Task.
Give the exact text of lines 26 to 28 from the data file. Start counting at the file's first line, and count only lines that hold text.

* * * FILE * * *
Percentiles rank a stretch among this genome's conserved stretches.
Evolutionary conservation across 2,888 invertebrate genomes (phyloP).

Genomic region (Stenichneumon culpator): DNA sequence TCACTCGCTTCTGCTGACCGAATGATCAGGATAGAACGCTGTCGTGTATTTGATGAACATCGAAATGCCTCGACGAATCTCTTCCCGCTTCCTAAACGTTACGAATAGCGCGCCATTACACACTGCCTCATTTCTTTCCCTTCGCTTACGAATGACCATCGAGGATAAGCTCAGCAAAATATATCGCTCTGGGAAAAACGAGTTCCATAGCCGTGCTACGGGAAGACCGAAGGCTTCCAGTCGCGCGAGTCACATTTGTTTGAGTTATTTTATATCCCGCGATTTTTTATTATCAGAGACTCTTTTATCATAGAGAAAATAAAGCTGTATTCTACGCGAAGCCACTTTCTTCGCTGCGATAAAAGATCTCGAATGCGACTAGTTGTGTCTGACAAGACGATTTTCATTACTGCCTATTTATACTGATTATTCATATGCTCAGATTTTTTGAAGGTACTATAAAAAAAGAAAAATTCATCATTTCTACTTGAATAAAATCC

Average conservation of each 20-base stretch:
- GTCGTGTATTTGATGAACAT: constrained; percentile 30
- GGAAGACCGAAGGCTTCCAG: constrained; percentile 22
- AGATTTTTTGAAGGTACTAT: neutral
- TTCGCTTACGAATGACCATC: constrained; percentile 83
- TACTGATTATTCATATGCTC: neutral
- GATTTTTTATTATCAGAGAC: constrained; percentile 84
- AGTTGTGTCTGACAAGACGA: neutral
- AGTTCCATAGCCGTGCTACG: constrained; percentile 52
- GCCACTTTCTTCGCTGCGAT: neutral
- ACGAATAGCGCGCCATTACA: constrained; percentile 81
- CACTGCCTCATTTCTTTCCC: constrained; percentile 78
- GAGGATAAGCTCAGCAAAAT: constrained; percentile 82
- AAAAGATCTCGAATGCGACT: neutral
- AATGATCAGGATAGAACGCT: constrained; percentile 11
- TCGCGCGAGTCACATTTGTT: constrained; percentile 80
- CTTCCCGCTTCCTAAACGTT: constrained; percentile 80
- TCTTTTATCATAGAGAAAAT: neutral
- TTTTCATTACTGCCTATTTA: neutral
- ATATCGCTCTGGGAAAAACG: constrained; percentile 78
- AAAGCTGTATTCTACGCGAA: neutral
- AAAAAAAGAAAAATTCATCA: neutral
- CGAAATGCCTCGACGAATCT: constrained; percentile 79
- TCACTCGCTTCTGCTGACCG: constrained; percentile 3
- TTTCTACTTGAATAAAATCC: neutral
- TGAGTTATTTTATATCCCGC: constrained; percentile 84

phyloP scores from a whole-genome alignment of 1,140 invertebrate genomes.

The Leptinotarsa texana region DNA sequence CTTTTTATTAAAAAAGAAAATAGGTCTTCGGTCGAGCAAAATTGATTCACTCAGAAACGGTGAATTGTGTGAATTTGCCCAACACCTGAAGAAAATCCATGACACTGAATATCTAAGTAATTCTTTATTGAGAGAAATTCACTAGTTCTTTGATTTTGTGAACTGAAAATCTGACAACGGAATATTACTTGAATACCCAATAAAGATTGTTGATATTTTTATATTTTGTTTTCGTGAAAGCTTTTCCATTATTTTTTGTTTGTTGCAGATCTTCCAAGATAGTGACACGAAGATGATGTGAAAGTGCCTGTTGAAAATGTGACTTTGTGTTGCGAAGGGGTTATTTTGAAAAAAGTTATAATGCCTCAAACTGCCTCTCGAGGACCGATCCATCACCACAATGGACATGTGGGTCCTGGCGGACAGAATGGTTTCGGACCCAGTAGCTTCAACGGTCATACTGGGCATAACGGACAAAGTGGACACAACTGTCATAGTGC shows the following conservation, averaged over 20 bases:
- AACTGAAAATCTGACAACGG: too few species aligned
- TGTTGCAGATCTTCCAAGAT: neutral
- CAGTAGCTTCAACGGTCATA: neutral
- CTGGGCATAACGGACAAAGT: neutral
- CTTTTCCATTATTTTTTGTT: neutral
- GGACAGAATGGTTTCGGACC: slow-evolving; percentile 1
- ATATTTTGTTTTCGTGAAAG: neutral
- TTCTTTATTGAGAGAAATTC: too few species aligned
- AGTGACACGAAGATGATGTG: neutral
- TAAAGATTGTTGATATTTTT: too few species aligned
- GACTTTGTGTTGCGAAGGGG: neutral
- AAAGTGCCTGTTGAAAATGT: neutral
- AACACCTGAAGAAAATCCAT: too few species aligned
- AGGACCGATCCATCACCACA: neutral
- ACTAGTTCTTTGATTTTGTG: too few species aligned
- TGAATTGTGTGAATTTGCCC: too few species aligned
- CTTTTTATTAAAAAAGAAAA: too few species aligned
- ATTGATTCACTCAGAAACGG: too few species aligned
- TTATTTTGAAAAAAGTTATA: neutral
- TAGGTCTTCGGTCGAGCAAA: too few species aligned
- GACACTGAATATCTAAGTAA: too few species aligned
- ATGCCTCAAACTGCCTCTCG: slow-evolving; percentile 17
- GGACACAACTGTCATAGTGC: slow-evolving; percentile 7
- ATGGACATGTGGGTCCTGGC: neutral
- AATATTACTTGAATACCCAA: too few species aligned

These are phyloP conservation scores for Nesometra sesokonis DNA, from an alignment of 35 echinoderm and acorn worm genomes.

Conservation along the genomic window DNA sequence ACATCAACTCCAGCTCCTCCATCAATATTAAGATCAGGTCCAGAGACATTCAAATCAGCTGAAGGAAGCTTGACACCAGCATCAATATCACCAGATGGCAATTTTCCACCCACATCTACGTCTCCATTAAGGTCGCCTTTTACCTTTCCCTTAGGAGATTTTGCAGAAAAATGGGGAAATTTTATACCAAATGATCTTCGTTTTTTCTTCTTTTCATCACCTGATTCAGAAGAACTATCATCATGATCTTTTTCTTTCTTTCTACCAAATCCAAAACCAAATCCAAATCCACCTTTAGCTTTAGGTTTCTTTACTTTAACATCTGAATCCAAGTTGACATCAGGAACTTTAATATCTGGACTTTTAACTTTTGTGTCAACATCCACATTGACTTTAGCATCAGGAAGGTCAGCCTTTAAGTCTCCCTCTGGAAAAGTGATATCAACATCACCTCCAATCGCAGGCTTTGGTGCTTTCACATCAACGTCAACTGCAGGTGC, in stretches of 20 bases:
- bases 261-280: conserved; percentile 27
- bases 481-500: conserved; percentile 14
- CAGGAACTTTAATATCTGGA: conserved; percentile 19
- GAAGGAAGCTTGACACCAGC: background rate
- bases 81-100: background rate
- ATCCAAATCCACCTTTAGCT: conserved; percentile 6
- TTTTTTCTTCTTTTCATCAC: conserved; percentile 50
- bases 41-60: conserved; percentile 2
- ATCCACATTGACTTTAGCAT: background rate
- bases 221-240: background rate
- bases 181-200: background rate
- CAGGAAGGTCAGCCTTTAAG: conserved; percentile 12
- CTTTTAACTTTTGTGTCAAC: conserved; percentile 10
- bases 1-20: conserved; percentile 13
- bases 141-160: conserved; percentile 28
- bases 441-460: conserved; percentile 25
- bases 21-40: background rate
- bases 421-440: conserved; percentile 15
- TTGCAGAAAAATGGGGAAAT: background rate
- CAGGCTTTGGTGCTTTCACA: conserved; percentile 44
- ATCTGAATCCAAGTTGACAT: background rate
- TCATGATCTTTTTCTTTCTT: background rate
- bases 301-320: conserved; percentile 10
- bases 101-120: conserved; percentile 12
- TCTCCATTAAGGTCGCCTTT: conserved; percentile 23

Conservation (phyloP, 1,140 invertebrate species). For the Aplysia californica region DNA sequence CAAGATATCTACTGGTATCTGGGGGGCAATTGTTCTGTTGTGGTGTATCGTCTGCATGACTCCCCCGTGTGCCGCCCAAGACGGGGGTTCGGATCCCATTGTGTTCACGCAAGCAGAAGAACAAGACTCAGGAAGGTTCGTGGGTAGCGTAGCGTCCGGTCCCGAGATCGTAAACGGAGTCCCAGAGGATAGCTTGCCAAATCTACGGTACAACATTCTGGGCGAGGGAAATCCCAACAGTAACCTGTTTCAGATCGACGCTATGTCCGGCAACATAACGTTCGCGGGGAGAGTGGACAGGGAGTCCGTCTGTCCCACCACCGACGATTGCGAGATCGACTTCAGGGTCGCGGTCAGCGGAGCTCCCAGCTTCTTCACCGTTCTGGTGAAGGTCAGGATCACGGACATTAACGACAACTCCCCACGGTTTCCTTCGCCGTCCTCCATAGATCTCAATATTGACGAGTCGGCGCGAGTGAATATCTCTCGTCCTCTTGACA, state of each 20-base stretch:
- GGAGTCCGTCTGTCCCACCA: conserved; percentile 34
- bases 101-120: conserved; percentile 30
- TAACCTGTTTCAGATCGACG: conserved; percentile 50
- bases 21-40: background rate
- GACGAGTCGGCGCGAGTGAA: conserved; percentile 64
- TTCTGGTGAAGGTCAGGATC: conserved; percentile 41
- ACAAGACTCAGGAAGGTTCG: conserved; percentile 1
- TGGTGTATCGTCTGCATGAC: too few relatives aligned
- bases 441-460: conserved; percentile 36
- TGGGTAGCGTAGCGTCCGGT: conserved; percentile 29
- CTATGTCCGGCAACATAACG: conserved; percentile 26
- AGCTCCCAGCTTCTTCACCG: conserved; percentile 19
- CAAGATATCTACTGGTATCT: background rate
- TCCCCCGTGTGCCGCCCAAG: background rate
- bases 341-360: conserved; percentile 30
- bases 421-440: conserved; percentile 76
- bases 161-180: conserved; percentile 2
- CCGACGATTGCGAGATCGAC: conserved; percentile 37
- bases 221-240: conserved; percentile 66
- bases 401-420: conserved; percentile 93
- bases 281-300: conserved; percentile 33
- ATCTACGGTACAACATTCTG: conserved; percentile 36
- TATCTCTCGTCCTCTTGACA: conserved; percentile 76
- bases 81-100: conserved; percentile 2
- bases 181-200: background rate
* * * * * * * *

- CGAAATGCCTCGACGAATCT: constrained; percentile 79
- TCACTCGCTTCTGCTGACCG: constrained; percentile 3
- TTTCTACTTGAATAAAATCC: neutral